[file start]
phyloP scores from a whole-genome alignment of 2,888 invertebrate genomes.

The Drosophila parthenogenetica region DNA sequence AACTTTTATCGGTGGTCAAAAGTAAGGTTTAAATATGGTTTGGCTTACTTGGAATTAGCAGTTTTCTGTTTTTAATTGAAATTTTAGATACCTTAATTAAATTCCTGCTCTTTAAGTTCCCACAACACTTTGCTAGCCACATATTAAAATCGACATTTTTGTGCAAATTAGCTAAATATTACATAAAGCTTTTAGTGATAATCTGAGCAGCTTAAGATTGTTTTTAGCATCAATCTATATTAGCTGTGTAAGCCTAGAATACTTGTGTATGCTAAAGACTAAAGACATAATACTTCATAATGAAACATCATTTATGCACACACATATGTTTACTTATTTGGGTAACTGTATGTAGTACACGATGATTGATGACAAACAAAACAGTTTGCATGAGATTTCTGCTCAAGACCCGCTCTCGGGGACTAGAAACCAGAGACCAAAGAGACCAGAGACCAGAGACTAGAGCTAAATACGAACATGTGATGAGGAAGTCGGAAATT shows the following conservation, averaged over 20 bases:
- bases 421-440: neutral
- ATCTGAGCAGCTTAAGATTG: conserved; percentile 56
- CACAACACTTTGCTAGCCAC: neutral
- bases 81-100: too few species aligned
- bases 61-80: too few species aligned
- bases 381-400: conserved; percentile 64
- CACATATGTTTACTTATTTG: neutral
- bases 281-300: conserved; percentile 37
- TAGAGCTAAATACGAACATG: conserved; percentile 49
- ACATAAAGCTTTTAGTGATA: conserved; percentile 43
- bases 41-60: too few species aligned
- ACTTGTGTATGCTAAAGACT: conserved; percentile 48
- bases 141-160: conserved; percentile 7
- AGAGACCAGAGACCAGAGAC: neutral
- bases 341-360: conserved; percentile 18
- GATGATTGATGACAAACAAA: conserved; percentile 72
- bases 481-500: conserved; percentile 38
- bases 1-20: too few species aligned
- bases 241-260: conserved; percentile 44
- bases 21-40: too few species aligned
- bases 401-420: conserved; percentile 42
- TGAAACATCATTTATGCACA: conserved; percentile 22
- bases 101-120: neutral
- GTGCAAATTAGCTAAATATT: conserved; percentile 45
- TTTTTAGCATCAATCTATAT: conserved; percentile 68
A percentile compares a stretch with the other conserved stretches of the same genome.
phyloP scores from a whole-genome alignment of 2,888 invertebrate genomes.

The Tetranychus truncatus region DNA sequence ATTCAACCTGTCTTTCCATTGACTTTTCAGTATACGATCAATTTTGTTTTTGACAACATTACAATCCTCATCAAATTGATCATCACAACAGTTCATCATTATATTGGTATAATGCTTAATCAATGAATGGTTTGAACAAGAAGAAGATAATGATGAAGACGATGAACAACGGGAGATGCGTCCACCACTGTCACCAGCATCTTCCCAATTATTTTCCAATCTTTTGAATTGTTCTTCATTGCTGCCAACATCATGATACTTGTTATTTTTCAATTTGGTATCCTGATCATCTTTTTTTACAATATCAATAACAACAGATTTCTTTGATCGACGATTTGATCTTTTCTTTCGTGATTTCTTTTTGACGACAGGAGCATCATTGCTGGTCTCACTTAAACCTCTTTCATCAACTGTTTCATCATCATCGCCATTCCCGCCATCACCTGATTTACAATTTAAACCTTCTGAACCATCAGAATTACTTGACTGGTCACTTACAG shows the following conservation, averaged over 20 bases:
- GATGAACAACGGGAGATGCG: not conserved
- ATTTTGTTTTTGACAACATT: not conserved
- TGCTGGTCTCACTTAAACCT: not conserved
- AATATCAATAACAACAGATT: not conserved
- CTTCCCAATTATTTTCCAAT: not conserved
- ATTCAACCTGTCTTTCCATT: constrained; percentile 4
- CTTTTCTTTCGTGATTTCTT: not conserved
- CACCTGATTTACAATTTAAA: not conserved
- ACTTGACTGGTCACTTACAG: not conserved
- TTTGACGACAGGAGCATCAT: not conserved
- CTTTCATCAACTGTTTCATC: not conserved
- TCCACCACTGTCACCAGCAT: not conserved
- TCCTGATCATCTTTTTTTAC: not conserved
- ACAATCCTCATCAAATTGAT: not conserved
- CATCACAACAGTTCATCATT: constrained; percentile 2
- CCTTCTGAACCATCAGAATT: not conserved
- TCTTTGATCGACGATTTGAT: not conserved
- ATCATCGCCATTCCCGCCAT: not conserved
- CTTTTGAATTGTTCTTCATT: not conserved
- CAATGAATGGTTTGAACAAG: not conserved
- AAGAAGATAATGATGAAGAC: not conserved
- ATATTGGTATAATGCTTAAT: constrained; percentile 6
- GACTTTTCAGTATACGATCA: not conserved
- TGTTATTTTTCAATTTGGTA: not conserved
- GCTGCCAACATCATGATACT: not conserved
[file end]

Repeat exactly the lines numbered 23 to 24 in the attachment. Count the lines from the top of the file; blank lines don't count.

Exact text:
- bases 401-420: conserved; percentile 42
- TGAAACATCATTTATGCACA: conserved; percentile 22